9. Be adventurous

If you are chatting with someone and things are going well, then try to take them on a little adventure around the reception venue. A big hotel is a fun place to wander into other halls. An outdoor venue is a fun place to wander to a gazebo or to the waterfront. Wherever you are, there has to be somewhere you can get away from the crowd and have a few giggles.

10. Remember, it is just one day

If it looks like you are not being successful, then just drop it and go have a memorable night with your friends. Having a hookup can be fun, but you don’t need to make it the end-all of your night. You’re going to be with people you know, so make the best of it. Even if you end up home alone without a phone number, you’ll still have had a wonderful night.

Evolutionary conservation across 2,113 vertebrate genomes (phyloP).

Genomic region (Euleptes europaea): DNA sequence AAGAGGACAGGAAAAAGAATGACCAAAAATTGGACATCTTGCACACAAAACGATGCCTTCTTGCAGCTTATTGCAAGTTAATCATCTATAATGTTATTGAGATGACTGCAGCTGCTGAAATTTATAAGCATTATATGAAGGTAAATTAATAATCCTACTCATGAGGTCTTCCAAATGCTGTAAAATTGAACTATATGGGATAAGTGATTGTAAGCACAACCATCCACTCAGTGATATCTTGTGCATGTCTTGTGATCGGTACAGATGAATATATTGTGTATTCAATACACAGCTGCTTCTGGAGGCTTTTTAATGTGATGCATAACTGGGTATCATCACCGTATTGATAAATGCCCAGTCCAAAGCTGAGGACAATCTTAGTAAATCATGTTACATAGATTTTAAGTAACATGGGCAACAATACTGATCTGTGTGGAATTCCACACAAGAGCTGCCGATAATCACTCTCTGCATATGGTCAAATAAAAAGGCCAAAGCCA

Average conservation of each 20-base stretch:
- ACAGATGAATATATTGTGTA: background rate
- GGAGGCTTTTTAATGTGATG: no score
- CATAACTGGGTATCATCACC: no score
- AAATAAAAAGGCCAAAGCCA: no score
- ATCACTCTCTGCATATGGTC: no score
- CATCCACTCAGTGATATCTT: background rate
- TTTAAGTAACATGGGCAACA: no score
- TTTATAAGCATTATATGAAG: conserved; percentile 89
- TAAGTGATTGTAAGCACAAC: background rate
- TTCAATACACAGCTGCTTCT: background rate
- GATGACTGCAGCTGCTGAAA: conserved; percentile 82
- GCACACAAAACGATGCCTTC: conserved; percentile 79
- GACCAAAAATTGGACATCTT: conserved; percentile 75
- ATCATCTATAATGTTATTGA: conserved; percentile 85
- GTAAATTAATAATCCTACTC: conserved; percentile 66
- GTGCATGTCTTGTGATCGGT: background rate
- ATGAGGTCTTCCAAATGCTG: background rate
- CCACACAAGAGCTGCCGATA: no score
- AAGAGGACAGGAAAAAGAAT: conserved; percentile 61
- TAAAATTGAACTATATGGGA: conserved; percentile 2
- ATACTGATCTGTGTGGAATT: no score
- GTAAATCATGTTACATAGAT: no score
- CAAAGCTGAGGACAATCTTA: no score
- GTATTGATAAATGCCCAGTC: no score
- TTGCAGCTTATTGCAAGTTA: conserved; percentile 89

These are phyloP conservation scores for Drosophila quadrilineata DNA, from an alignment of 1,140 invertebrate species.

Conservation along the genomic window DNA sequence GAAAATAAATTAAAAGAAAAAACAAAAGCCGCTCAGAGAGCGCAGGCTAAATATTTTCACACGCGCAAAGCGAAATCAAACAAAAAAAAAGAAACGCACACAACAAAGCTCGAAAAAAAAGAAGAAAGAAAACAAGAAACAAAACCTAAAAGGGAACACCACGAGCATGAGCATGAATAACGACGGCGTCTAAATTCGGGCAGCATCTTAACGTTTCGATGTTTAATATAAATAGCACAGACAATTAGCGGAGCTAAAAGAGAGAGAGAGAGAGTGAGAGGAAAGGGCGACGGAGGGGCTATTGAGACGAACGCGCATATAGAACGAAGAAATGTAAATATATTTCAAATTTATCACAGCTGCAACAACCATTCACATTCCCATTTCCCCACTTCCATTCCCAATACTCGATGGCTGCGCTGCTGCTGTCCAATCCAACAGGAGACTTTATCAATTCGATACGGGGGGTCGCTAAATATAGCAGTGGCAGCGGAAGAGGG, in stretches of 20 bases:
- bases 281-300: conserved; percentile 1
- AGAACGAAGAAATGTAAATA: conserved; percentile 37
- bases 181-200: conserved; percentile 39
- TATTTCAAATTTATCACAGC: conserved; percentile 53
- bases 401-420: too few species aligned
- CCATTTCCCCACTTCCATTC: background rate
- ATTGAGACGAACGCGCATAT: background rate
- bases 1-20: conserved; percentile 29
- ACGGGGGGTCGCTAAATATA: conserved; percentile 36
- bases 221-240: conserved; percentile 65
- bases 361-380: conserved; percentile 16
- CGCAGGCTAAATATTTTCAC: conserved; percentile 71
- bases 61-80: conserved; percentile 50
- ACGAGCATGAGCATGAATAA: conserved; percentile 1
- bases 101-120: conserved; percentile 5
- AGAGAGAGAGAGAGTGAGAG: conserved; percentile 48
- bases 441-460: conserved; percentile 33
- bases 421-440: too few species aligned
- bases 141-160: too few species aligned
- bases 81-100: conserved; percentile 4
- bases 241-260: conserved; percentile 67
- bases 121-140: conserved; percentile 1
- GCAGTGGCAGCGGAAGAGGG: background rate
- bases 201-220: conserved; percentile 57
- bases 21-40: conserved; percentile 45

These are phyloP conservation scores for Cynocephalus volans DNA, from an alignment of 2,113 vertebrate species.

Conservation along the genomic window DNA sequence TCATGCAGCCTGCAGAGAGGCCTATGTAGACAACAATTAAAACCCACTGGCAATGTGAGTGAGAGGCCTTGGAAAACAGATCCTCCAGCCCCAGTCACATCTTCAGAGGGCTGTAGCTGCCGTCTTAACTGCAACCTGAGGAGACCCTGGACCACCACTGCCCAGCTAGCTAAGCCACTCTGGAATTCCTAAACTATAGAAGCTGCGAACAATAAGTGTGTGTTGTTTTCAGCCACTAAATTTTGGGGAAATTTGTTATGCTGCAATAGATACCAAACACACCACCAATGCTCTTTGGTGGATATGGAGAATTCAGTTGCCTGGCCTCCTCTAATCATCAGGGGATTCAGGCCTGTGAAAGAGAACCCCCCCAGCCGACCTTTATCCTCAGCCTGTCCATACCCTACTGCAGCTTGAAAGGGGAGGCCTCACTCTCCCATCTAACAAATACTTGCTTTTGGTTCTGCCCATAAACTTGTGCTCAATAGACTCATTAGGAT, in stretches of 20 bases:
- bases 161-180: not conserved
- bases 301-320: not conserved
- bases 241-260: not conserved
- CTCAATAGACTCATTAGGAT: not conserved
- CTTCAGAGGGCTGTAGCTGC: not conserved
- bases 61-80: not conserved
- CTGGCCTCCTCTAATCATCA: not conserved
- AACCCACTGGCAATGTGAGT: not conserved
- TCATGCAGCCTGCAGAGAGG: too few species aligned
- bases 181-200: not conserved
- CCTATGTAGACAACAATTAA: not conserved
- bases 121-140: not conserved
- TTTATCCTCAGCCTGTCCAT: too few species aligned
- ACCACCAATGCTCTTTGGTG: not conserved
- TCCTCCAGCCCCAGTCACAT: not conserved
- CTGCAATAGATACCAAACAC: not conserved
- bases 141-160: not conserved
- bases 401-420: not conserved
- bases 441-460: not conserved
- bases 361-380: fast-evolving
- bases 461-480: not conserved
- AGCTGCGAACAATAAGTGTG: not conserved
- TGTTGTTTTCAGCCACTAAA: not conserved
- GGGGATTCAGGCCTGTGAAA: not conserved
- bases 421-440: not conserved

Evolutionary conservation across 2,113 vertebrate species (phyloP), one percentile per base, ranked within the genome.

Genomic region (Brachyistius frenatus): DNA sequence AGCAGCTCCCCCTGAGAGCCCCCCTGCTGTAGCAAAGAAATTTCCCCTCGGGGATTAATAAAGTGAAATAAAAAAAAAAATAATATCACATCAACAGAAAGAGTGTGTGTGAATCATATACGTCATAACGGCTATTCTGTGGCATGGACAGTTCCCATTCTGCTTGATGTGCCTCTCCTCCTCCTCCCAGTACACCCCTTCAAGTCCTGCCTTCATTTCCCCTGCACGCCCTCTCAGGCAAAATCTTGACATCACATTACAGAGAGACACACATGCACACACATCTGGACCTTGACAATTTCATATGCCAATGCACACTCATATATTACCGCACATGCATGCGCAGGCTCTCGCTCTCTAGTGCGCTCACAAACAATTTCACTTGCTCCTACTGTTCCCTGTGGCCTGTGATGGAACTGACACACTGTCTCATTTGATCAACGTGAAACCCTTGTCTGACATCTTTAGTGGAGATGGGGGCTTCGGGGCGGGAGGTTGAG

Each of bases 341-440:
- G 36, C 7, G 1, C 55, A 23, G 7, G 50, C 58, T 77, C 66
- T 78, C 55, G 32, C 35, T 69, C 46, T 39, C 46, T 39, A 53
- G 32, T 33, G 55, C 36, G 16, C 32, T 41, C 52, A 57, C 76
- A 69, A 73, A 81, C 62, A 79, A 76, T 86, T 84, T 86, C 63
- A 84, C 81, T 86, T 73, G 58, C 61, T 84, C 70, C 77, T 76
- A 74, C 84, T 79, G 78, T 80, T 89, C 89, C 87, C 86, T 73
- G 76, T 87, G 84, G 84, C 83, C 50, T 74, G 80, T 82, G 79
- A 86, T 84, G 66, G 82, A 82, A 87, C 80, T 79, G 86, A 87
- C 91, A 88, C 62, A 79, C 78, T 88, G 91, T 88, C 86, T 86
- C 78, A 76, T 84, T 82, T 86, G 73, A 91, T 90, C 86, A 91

Bonus: Don’t kiss and tell

If the night was successful, then absolutely do not brag about it right away. Do not head to the brunch together the next day, making it cringe-worthily clear that you arrived together. Do not show up in last night’s outfit. Do not make the day about you. It is still a wedding, and although you might want to boast, your friends just got married so they still get the spotlight.
Most importantly, make sure you’re having fun! Your friends are getting married, so help them celebrate!

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Written by

Rebecca Dane